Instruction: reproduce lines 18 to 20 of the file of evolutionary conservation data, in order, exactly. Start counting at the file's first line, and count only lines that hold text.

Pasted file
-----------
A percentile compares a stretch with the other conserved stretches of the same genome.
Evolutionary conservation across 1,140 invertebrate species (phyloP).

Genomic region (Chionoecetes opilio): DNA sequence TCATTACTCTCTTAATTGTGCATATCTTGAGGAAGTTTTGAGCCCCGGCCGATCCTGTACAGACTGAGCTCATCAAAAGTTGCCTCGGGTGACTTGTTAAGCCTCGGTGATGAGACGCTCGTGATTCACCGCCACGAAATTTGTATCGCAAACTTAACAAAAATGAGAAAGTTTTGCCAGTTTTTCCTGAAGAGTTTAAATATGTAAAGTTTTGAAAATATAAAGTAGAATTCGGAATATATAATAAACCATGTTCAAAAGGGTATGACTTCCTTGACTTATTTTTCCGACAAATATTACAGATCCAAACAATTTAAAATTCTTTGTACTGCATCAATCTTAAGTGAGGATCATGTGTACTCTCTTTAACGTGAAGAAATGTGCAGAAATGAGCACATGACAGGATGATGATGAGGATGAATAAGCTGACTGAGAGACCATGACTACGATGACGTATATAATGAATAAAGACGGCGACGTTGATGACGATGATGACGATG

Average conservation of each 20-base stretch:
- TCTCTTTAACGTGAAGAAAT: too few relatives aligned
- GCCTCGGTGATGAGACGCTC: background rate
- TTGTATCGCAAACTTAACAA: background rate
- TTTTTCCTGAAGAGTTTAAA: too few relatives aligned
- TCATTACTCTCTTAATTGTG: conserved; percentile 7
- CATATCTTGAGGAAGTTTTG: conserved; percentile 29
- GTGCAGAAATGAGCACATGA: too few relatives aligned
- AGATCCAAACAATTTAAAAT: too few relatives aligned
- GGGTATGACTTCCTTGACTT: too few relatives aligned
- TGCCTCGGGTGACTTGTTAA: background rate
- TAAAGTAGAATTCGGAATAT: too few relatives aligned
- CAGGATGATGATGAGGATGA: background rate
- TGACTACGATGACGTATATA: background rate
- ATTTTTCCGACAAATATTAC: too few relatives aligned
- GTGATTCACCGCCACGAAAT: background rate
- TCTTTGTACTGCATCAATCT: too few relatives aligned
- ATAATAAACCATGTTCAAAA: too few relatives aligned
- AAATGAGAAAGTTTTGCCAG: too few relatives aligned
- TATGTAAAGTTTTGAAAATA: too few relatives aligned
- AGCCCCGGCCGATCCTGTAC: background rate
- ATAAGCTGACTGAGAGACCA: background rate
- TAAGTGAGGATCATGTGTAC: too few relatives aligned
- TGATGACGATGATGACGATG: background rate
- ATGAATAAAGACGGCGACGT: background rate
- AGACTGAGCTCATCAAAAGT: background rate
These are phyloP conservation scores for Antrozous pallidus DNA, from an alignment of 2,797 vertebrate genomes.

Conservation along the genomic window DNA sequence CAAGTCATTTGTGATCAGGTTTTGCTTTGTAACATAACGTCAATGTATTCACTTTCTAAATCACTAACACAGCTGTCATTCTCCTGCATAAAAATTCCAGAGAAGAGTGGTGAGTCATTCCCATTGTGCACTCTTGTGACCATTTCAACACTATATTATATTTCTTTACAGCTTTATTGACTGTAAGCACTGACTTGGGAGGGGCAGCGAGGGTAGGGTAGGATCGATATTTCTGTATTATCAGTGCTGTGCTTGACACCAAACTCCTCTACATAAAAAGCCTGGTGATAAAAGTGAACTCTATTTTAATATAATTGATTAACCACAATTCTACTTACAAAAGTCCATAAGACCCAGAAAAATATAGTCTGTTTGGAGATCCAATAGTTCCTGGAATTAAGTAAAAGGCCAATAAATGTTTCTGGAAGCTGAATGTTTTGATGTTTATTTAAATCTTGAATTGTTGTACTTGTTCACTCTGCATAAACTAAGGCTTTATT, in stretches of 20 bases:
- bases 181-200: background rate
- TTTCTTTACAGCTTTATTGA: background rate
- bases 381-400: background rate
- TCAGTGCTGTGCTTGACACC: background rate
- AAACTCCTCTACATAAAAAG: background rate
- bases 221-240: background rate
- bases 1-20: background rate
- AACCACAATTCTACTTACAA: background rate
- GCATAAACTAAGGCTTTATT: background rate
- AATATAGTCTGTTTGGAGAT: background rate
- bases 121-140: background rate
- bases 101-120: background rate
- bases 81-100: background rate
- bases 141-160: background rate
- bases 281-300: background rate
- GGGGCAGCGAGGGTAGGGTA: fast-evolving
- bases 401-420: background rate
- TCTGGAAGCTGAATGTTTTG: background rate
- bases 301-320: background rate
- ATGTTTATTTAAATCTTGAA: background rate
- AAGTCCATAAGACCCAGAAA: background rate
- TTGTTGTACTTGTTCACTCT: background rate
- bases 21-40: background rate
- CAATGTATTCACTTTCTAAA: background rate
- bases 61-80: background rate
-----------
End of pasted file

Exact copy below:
- ATTTTTCCGACAAATATTAC: too few relatives aligned
- GTGATTCACCGCCACGAAAT: background rate
- TCTTTGTACTGCATCAATCT: too few relatives aligned